There is now a room in Midtown, Manhattan that is fully covered in chocolate – sort of. Pop artist Ed Ruscha‘s Chocolate Room has landed in New York City’s Museum of Modern Art; Ruscha’s only single-room installation, which needs to be remade every time it is presented, is fully covered in sheets of paper screen-printed with chocolate.
Ruscha originally created this work in 1970 for the United States pavilion in Venice, Italy during the 35th Venice Biennale. “He [saw] little metal tubes of Nestle chocolate paste that [reminded] him of the metal tubes for his oil paints,” curator Ana Torok recalls of his initial inspiration. “So he [decided] to use chocolate, screen printing that chocolate onto hundreds of sheets of paper and tiling those sheets across all four walls of a room.”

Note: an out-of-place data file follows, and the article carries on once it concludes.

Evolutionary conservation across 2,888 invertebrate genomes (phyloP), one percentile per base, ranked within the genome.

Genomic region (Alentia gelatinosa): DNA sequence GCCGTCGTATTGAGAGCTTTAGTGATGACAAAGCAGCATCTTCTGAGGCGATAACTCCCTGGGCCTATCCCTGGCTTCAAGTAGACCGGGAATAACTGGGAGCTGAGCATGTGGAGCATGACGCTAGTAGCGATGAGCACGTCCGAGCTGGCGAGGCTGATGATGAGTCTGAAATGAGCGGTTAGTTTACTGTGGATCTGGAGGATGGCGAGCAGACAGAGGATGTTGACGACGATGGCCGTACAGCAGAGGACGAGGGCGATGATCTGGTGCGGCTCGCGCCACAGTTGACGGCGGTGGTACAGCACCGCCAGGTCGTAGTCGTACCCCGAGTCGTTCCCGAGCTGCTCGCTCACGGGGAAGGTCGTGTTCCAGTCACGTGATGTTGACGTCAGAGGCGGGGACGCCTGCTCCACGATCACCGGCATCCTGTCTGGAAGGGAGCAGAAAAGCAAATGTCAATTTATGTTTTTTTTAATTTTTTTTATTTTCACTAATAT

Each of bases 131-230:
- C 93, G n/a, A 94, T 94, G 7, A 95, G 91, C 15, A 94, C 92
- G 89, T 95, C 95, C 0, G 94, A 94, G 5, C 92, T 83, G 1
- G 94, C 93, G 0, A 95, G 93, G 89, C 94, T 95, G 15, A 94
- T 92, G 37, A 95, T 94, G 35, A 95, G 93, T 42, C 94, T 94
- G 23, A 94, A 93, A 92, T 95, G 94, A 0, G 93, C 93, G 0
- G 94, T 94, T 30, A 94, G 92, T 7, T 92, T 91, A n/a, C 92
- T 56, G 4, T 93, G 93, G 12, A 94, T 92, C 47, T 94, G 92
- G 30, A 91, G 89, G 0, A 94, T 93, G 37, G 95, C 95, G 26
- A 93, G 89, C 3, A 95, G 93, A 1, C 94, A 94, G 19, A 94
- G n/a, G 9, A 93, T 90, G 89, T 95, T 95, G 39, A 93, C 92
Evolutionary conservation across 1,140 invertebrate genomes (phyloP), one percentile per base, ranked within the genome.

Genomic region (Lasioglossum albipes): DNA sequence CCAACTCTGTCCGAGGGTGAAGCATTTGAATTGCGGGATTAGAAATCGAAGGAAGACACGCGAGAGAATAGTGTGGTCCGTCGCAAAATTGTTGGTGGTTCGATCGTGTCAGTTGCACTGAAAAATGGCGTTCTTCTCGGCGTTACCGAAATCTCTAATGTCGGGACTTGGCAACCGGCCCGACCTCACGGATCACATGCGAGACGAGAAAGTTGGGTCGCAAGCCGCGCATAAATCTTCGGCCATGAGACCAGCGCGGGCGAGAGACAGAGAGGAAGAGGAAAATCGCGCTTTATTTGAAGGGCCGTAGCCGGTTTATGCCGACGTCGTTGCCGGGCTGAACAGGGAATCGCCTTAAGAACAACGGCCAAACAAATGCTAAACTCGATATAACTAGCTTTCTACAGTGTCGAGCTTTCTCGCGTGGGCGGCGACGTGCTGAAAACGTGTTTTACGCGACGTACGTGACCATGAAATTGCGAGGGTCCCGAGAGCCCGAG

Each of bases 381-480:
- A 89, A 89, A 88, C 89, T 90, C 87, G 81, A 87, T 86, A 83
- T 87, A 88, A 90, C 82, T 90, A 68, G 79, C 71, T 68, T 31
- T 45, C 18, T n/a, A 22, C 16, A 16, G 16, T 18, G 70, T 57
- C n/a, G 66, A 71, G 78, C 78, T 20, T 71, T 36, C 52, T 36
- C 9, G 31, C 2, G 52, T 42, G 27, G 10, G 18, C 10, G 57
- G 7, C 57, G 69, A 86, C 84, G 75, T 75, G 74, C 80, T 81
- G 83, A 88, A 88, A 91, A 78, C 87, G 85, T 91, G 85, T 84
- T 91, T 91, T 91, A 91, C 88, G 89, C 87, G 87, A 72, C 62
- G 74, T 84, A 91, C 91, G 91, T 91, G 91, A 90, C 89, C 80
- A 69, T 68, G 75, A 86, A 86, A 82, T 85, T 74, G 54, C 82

For the installation’s MOMA debut, he used an on-site screen press to manually screenprint chocolate paste onto hundreds of sheets of paper – which he then used to line the entire room from floor to ceiling.
MOMA shared a video on Instagram that highlights the installation’s creation from start to finish. After the chocolate is melted, it gets poured onto a giant silk screen. The chocolate is then pushed across the screen, transferring it onto the paper. Once the sheets of paper are dry, they can be handled – and installed in delectable layers on the walls. Check it out below.
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Chocolate Room is open to visitors as part of MOMA’s ED RUSCHA / NOW THEN exhibit, which is on display through January 6, 2024. The exhibit features over 200 of Ruscha’s works – his most acclaimed works as well as lesser-known pieces – in various mediums including painting, drawing, prints, photography, artist’s books, film, and installation. Visit the MOMA’s website for more information.
Elsewhere in art news: Bob Ross’s first television painting is now selling for $10 million USD.